It is with great pleasure to introduce James’ Adamson, my guest blogger for Career Courier updates. James has picked to write about the bicycle messenger bag. When I bought my first messenger bag I knew no better than to buy a medium size bag from Timbuk2. They make a great bag, but it’s largely consider the rookie’s choice. But James touches on the relationship of the bag to the messenger, not what company you buy your bag from.

As for me I feel naked without my bag on my back, 24/7. I was playing pinball and didn’t have my bag with me one night. When my turn was over I stepped away from the pinball machine and just instinctively slung the first messenger bag I saw over my shoulder. The messenger playing pinball next turned and said to me, “Why are you wearing my bag?”

The Messenger Bag
by James Adamson

The messenger bag, courier bag, bummy bag, bag, sack, fashion sack, fat sack, satchel, satchel-of-joy, pillow, receptacle or as most cats think of it—litter box. My beagle considers it, depending on mood, as salt lick, nappy time burrow spot or reservoir redolent of forgotten secret snacks. (The beagle and I are alike with regard to desperate snack sack digging. On many a day every fold, flap and pocket has been turned out trying to unearth a lost 25¢ granola bar, Little Debbie or even a now tacky and fuzzy Jolly Rancher. More often then not, however, dire bag searches (Dire here refers to the search not the bag. As in the bag is not itself a dire bag or a more prehistoric bestial and fearsome form of the more quotidian bag.) are for trying to find an errant quarter for just one more pinball game—making it the worlds largest and most ill suited coin purse.) This is my bag there are many like it but none smell like this.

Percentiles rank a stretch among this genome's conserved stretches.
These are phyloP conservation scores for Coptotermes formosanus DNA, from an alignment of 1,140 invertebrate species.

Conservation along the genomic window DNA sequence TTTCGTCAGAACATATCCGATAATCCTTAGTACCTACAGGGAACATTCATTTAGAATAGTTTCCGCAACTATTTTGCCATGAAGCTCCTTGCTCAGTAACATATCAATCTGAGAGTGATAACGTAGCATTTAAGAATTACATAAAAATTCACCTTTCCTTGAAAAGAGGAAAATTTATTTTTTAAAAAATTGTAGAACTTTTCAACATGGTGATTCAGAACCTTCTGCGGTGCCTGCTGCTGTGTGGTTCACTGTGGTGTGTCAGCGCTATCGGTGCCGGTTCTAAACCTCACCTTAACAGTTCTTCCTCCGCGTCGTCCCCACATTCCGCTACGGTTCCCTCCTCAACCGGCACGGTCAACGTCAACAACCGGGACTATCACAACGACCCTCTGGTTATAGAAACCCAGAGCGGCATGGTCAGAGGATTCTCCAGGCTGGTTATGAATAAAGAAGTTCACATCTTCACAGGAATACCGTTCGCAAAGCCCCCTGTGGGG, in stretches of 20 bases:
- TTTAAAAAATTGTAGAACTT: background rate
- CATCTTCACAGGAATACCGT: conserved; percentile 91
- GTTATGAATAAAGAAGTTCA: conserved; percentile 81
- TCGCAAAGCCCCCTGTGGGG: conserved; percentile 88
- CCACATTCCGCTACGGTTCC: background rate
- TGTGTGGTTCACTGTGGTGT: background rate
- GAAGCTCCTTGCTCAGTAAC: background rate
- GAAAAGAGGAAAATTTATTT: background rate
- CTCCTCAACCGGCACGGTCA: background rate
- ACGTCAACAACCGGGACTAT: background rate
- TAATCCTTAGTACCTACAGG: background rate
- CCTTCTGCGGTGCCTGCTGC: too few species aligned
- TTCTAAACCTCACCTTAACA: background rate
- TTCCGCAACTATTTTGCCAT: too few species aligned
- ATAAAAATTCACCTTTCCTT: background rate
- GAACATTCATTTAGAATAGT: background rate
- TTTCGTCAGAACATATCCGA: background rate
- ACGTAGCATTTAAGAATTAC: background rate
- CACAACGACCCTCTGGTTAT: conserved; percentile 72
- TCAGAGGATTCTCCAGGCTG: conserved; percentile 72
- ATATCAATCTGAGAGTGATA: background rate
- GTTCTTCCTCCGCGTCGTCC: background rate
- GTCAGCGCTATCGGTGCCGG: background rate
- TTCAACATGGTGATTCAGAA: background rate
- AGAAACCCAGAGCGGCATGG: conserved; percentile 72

Many messengers could likely identify their bag by smell alone, especially if it’s wet. (After reading this one may feel inclined, for reasons best know only to oneself, to go scratch and sniff ones’ own bag. Please, don’t.) Collectively messenger bags are known by many names.

It’s odd then that rarely does anyone name his or her individual bag.

“Could you hand me Herbert over there?”

“Let me just put your package in Wilfred here.”

“Henri is so heavy today.”

Old timey men’s names seem appropriate. People name bikes. The Bag is just as essential and, given the attached nature to one’s body, used more. Often times outlasting the sobriquet bestowed bicycle the bag remains just a bag.